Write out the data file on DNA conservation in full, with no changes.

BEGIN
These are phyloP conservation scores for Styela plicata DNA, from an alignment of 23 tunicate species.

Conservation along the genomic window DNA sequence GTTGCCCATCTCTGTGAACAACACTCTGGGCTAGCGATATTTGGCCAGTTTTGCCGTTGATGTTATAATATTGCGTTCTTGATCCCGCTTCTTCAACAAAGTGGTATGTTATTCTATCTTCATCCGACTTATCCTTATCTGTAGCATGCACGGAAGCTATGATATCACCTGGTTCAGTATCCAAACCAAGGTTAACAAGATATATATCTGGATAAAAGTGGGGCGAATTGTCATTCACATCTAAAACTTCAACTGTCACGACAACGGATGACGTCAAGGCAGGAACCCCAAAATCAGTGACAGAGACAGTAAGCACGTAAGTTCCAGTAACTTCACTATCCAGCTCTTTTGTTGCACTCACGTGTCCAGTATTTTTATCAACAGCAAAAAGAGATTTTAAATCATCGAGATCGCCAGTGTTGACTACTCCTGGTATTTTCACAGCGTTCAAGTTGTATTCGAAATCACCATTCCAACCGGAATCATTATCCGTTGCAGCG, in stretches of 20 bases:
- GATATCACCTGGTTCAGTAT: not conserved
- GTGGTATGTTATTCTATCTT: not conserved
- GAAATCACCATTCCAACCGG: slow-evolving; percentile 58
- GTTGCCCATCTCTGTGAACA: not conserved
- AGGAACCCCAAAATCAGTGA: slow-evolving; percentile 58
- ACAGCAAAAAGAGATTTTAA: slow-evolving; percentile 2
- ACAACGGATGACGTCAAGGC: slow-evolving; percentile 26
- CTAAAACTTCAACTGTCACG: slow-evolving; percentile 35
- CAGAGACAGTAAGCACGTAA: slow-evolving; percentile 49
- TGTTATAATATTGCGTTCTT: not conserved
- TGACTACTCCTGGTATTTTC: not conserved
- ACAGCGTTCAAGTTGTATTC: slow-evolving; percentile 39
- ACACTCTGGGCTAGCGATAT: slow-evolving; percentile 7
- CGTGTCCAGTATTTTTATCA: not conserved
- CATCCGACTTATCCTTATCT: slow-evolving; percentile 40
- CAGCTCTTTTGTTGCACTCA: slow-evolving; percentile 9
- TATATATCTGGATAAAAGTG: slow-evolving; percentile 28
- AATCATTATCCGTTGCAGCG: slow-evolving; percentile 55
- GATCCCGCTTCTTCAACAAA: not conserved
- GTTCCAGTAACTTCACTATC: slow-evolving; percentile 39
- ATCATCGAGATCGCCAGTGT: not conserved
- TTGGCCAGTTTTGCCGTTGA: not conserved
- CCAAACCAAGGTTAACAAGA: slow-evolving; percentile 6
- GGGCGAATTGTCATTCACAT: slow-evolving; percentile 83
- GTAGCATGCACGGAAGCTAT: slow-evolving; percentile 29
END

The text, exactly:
These are phyloP conservation scores for Styela plicata DNA, from an alignment of 23 tunicate species.

Conservation along the genomic window DNA sequence GTTGCCCATCTCTGTGAACAACACTCTGGGCTAGCGATATTTGGCCAGTTTTGCCGTTGATGTTATAATATTGCGTTCTTGATCCCGCTTCTTCAACAAAGTGGTATGTTATTCTATCTTCATCCGACTTATCCTTATCTGTAGCATGCACGGAAGCTATGATATCACCTGGTTCAGTATCCAAACCAAGGTTAACAAGATATATATCTGGATAAAAGTGGGGCGAATTGTCATTCACATCTAAAACTTCAACTGTCACGACAACGGATGACGTCAAGGCAGGAACCCCAAAATCAGTGACAGAGACAGTAAGCACGTAAGTTCCAGTAACTTCACTATCCAGCTCTTTTGTTGCACTCACGTGTCCAGTATTTTTATCAACAGCAAAAAGAGATTTTAAATCATCGAGATCGCCAGTGTTGACTACTCCTGGTATTTTCACAGCGTTCAAGTTGTATTCGAAATCACCATTCCAACCGGAATCATTATCCGTTGCAGCG, in stretches of 20 bases:
- GATATCACCTGGTTCAGTAT: not conserved
- GTGGTATGTTATTCTATCTT: not conserved
- GAAATCACCATTCCAACCGG: slow-evolving; percentile 58
- GTTGCCCATCTCTGTGAACA: not conserved
- AGGAACCCCAAAATCAGTGA: slow-evolving; percentile 58
- ACAGCAAAAAGAGATTTTAA: slow-evolving; percentile 2
- ACAACGGATGACGTCAAGGC: slow-evolving; percentile 26
- CTAAAACTTCAACTGTCACG: slow-evolving; percentile 35
- CAGAGACAGTAAGCACGTAA: slow-evolving; percentile 49
- TGTTATAATATTGCGTTCTT: not conserved
- TGACTACTCCTGGTATTTTC: not conserved
- ACAGCGTTCAAGTTGTATTC: slow-evolving; percentile 39
- ACACTCTGGGCTAGCGATAT: slow-evolving; percentile 7
- CGTGTCCAGTATTTTTATCA: not conserved
- CATCCGACTTATCCTTATCT: slow-evolving; percentile 40
- CAGCTCTTTTGTTGCACTCA: slow-evolving; percentile 9
- TATATATCTGGATAAAAGTG: slow-evolving; percentile 28
- AATCATTATCCGTTGCAGCG: slow-evolving; percentile 55
- GATCCCGCTTCTTCAACAAA: not conserved
- GTTCCAGTAACTTCACTATC: slow-evolving; percentile 39
- ATCATCGAGATCGCCAGTGT: not conserved
- TTGGCCAGTTTTGCCGTTGA: not conserved
- CCAAACCAAGGTTAACAAGA: slow-evolving; percentile 6
- GGGCGAATTGTCATTCACAT: slow-evolving; percentile 83
- GTAGCATGCACGGAAGCTAT: slow-evolving; percentile 29